U.S. private equity firms raised a record amount of money last year, fueled by investors’ appetite for tech. Don’t expect a repeat this year, Pitchbook says.
More than $300 billion was raised in 2019 across some 5,100 deals, according to Pitchbook’s 2019 Annual U.S. PE Breakdown report. The deals’ total value was more than two-thirds of a trillion dollars, slightly less than the $730.3 billion registered in 2018.
“We believe fundraising in 2020 will likely experience a moderate dip,” Pitchbook said, in part because so many large funds closed last year. Even so, this year likely will reach the $200 billion mark, according to the report.
Tech startups and their spread both into traditional industries like banking as well as undeveloped regions of the world like Africa is fueling fundraising and deals. Almost one out of every five deals through the third quarter last year was tech-related, according to Pitchbook.
While fundraising hit a record high, the number of PE-backed IPOs fell by 50% last year to 23, Pitchbook said. Their total value of $33 billion was 30% less than a year.
Investors were turned off by the disappointing stock market debuts of ride-sharing rivals Uber Technologies Inc. and Lyft Inc. in the first half, setting a somber tone for the year. We Co., parent of office-sharing WeWork, ended up dropping plans to sell shares after concerns were raised about the company’s profitability.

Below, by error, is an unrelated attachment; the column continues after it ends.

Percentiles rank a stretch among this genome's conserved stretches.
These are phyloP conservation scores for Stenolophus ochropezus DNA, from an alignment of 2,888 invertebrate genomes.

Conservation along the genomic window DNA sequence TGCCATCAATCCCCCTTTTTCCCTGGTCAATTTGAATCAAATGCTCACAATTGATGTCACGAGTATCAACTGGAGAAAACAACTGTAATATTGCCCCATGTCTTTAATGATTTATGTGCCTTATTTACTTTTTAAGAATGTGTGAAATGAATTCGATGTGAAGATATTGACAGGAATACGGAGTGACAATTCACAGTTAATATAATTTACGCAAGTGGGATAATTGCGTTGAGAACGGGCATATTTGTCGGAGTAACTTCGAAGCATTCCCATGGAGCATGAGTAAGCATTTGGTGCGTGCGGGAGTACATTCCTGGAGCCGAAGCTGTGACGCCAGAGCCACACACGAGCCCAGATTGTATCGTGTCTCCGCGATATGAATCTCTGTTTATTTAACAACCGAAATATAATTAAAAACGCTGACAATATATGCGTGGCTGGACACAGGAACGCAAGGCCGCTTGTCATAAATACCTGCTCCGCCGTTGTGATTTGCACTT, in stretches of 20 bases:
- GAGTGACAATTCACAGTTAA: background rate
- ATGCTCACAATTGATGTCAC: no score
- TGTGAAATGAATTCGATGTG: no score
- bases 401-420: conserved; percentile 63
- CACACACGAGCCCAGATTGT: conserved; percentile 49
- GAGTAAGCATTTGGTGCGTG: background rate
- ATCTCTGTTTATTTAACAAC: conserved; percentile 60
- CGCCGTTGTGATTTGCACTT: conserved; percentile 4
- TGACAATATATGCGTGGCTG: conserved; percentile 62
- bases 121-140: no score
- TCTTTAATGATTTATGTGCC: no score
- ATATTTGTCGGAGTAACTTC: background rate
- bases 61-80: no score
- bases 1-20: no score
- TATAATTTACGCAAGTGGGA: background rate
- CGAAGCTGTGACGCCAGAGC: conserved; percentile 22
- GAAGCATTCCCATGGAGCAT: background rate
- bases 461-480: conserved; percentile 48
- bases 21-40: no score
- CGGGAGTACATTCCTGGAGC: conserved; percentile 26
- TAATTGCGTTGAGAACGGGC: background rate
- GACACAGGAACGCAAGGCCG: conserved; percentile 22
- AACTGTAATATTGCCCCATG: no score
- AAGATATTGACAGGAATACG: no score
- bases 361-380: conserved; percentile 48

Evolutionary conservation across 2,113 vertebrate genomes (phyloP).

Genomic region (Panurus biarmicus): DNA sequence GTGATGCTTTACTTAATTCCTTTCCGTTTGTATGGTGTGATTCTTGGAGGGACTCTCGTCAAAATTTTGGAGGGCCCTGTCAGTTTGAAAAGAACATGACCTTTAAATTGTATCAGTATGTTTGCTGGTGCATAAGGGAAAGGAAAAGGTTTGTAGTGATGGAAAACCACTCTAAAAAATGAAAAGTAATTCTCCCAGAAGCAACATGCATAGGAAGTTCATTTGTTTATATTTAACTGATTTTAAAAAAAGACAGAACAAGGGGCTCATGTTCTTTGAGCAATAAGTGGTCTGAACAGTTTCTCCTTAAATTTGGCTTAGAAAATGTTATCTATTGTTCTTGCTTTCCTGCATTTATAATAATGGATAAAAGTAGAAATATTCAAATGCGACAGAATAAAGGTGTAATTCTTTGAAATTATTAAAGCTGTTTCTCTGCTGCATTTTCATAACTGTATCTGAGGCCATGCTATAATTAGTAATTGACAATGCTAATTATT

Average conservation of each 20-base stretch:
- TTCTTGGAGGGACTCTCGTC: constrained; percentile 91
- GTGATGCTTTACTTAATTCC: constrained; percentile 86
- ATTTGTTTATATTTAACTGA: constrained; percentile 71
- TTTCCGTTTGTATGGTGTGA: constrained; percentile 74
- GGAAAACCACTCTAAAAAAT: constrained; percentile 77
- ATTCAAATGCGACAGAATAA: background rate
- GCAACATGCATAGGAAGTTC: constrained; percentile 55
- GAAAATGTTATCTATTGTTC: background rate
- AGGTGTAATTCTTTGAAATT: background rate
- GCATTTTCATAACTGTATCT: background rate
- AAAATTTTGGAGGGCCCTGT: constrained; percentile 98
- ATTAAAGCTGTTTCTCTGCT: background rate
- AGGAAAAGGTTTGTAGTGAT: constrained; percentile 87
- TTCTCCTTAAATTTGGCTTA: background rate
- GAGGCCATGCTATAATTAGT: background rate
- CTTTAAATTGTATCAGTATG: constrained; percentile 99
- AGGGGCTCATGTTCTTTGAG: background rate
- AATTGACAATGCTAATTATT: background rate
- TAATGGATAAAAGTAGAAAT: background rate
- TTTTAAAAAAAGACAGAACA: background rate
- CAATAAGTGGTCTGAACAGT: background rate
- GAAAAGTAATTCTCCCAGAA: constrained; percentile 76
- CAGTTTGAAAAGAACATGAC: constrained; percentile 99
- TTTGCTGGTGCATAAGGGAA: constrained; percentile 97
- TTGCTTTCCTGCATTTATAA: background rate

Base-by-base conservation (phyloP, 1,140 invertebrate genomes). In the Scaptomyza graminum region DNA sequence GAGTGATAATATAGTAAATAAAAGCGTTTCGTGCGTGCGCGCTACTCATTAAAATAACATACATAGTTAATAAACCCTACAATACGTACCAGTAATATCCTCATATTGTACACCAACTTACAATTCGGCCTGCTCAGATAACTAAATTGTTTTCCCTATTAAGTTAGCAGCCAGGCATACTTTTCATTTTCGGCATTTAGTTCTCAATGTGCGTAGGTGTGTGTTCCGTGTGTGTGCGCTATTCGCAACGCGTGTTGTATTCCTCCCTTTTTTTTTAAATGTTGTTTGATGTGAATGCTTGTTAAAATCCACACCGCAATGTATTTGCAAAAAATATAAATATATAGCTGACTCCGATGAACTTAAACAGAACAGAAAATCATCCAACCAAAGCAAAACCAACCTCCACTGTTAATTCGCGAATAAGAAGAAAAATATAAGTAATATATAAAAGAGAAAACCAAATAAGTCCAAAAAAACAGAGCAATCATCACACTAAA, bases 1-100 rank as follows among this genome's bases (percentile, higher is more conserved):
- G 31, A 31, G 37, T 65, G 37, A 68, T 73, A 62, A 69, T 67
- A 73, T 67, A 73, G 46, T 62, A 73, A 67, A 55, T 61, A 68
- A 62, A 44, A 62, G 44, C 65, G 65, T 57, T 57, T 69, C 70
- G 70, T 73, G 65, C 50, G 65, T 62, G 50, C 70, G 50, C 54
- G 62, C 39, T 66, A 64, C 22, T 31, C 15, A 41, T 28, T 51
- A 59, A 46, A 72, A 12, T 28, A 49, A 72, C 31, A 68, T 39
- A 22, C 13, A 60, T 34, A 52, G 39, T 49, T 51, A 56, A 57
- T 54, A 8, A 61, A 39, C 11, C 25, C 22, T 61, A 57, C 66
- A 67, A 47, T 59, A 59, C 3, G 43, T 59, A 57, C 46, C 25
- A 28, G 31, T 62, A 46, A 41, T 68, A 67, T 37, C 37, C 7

The U.S. government’s shutdown for the month of January 2019 also hurt the pace.
Pitchbook is predicting that the pace of PE-backed IPOs will pick up this year, in part because
there’s a backlog of companies waiting to list. Topgolf International Inc., a driving range operator backed by Providence Equity Partners, may line up an IPO this year that could value the company at $4 billion, Bloomberg reported, citing unidentified people familiar with the matter.
McAfee, a cybersecurity firm backed by TPG Capital and Intel, has been working on a possible IPO. J.Crew Group Inc., owned by Leonard Green & Partners and TPG, may spin off its Madewell unit.Tech fueled investor hunger for African startups last year, with venture capitalists spending a record $1.3 billion in the continent last year, WeeTracker’s annual funding report showed. Nineteen startups raised more than $10 million last year, almost double the 10 that achieved the same in 2018.